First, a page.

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# What is the Power of Compounding?

Small steps today can alter the course of your financial future in incredible ways. This, in a nutshell is the power of compounding, often, referred to as the 8th wonder of the world.

Compounding is the process in which interest is calculated on an initial principal sum of money and then further interest is earned on the accumulated interest as well. Compound interest can be thought of as “interest on the interest”, or in the case of investment funds, as “return on the returns”. Simple interest (when interest is paid out to the investor), is the interest calculated only on the principal amount. In case of simple interest, there is no change in the principal amount; however, in compounding, the principal also continually increases over time as all interest installments are added back to it (and not paid out to the investor).

Compound interest versus simple interest

When you use compounding, you end up earning a higher amount of interest than you would in case of simple interest.

Lets us understand this better with an example. Consider a single investment of Rs.10,000 @ 8% per annum. Now in compounding, the interest you earn every year gets added to your principal, which in the next year will increase your interest return.

This is demonstrated from the example below:

 Initial Deposit Rs 10,000 @ 8% per annum Simple Interest Earned Interest Earned Principal Investment Value (Principal plus Interest - End of year) Rs Rs Rs. Year 1 800 10,000 10,800 Year 2 800 10,000 11,600 Year 3 800 10,000 12,400 Year 4 800 10,000 13,200 Total investment value at the end of the 4th year 13,200
 Initial Deposit Rs 10,000 @ 8% per annum Compound Interest Earned Interest on Interest Earned Interest Earned Principal Investment Value (Principal plus Interest - End of year) Rs Rs Rs. Rs. Year 1 0 800 10,000 10,800 Year 2 64 800 10,800 11,664 Year 3 133 800 11,664 12,597 Year 4 207 800 12,597 13,604 Total investment value at the end of the 4th year 13,604

In this example, you can see that simple interest is paid on the principal only, and not on the principal plus the accumulated interest. Compound interest is paid on the principal plus the accumulated interest since the money is retained in the investment.

The effect of additional returns that compounding can provide is one of the major reasons why it is recommended to begin investing as early as possible and investing regularly over the long term.

Investing early and the benefits of compounding

Here is an example to demonstrate how starting with your investments early in life will help you benefit from compounding.

Let’s say you are 25 years old, and invest a modest Rs 6000 annually @8% per annum. And a colleague of 45 years invests Rs 12000 annually at the same return rate.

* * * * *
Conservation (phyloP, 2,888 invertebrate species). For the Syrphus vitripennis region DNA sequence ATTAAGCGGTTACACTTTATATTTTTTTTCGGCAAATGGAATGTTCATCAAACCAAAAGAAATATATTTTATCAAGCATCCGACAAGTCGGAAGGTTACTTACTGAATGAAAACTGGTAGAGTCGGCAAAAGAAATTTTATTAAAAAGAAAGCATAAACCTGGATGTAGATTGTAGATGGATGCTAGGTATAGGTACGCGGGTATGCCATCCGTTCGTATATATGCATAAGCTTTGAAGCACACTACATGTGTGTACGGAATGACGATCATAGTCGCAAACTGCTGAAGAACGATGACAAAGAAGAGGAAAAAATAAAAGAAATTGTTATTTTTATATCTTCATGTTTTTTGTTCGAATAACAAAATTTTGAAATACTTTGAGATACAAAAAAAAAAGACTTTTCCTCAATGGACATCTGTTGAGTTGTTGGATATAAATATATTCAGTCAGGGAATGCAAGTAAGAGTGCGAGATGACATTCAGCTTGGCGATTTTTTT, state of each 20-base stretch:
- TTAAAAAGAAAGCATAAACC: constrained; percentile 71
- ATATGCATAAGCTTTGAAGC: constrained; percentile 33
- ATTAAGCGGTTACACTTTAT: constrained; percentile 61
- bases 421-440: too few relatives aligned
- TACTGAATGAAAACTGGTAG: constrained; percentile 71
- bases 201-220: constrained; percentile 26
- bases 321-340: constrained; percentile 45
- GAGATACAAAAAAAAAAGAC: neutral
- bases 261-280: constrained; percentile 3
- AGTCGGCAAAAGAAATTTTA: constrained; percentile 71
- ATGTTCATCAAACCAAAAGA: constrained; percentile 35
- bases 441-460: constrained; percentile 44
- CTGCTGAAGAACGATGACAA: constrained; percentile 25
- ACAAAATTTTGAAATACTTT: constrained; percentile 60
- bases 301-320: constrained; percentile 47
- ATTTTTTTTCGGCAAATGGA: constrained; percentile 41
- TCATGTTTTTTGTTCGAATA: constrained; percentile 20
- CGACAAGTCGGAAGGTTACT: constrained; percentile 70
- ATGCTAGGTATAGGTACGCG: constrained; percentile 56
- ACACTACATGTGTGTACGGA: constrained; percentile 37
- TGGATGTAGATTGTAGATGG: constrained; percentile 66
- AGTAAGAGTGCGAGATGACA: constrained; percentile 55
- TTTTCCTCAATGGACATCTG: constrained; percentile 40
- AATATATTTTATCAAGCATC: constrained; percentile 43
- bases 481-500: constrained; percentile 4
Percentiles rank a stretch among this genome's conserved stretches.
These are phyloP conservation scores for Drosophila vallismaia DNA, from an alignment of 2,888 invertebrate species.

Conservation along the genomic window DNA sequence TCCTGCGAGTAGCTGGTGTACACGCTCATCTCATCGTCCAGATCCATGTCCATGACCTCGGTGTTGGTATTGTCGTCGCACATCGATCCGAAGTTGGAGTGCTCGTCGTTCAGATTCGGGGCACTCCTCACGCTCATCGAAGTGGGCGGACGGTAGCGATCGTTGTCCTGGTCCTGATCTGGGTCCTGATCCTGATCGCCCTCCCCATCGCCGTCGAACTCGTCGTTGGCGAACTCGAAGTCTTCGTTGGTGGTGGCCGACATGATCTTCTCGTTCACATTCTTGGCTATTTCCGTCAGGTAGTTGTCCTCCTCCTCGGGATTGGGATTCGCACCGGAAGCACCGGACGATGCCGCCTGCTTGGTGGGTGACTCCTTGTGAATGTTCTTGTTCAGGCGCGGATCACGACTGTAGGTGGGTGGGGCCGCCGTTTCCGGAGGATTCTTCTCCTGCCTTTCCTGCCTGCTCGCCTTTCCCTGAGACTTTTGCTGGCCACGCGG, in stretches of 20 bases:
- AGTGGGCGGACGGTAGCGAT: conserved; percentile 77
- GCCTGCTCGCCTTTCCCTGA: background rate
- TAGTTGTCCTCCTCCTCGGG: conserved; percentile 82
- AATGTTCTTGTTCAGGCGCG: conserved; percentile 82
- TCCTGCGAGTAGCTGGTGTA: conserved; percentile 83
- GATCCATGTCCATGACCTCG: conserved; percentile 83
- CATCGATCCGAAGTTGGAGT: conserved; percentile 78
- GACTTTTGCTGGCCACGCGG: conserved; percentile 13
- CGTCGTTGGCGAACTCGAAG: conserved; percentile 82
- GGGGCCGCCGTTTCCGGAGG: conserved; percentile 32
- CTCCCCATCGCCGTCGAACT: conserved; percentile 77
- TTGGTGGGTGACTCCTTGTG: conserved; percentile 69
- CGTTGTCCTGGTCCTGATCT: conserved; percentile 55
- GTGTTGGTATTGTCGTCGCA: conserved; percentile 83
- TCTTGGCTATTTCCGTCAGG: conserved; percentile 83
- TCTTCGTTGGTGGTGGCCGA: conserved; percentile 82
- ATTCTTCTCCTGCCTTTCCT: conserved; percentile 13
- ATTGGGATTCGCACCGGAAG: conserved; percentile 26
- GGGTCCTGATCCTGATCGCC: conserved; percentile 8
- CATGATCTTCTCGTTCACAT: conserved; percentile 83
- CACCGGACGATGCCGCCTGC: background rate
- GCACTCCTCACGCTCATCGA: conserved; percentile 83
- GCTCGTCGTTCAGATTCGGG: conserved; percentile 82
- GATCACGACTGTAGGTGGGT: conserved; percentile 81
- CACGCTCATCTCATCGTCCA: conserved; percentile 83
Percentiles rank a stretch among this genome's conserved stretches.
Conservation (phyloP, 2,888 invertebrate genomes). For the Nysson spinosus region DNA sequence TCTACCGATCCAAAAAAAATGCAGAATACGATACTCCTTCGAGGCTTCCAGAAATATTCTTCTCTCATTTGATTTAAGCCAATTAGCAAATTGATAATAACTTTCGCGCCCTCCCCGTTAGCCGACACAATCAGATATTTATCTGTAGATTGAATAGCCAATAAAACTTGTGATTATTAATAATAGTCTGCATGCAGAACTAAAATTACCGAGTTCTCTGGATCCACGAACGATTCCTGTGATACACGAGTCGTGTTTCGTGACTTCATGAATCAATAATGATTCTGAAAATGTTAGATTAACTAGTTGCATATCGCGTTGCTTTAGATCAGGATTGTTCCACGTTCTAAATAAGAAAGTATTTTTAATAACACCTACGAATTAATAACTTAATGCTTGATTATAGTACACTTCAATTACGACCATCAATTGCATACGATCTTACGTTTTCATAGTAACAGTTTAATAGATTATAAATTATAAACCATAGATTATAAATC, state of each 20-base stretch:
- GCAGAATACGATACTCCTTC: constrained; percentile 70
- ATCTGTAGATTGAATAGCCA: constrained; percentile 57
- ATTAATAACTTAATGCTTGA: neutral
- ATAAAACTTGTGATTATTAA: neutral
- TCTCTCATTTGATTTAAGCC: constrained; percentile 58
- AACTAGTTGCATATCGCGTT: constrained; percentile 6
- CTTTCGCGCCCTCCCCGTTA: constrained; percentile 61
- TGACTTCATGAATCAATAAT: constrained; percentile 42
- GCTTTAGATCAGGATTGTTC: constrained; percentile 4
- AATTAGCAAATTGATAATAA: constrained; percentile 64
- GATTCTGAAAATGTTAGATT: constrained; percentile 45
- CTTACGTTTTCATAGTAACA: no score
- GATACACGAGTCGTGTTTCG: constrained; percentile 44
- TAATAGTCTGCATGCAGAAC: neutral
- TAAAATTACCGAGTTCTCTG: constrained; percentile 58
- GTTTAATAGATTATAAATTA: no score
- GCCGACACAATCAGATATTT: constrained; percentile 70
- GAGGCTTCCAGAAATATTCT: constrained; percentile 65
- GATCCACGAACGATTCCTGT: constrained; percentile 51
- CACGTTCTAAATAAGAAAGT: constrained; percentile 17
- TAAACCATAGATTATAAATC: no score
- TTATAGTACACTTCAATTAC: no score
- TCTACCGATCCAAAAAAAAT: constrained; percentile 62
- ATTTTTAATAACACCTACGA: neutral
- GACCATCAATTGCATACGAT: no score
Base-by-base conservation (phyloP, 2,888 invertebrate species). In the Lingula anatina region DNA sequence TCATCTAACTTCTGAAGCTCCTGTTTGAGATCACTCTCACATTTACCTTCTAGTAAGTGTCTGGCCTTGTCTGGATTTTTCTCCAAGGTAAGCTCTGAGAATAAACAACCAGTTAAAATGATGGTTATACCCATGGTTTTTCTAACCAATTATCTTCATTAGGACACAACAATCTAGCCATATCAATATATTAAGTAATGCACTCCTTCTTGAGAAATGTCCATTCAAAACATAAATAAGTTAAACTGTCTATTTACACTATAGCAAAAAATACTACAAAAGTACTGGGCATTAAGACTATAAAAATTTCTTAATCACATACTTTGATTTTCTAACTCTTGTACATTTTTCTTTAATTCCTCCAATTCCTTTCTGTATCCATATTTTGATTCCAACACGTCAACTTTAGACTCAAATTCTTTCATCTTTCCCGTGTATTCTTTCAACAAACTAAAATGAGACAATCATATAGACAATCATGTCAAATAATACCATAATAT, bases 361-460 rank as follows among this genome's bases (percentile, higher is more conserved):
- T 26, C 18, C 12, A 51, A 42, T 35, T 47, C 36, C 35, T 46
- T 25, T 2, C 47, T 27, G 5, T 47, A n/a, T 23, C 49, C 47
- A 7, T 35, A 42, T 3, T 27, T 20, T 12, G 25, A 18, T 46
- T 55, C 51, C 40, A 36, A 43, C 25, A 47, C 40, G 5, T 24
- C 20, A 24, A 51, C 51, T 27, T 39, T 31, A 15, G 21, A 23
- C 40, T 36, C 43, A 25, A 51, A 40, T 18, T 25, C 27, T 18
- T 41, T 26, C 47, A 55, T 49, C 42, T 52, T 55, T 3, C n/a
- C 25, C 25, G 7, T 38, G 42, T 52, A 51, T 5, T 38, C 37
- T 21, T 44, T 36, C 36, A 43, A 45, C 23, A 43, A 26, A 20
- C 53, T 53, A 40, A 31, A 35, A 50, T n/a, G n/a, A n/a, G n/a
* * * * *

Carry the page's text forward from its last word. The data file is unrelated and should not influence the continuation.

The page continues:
Start Age Annual Return Annual Deposit No. of years of investment Total Deposits Total investment at the age of 65 Final Corpus You 25 8% Rs 6,000 40 Rs 240,000 Rs 10.41 lakh Rs 15.54 lakh Colleague 45 8% Rs 12,000 20 Rs 240,000 Rs 2.86 lakh Rs 5.49 lakh

As you can see from this illustration, compounding is a very compelling proposition. In this scenario, you who are 25 years old can build a retirement fund of Rs 15.54 lakh by the age of 65 through regular saving of a modest Rs 6,000 per annum for 40 years while your colleague who is 45 years old, after 20 years of investing Rs 12,000 per annum, will finish with a modest corpus of about Rs 5.49 lakh. Your colleague - the 45 years old ends up with less than half the corpus accumulated by you - the 25 years old - in spite of investing double the amount, just because he started investing later in life.

Therefore, even investing smaller sums of money at an early stage of your life you will have a larger overall pot of wealth than if you started investing large sums of money at a later stage in life.

Invest regularly over the long term and the benefits of compounding

Here is another example to demonstrate how investing regularly over the long term will help you benefit from compounding.

Supposed you invested 10,000 per month @12% per annum, you will have over Rs. 23 lakh in 10 years, Rs. 1.88 crore in 25 years and if you stretch for 35 years, your investment of Rs. 42 lakh, would give you a corpus of Rs. 6.43 crore. Which means that between your 10th and 35th year of investing, on an investment of Rs 30 lakh more, your returns will grow by over Rs 6.2 crore. This is over 20 times that of your additional investment!

This also means that even a little bit of delay in starting to invest could potentially cost you a lot of wealth over the long term, since your money will now have a shorter period of time to grow.

The power of compounding, combined with the idea of starting to invest early and regularly over the long term, can almost be thought of as the golden triangle of investing masterminds. These three, when they work together, can do astonishing things for an astute investor.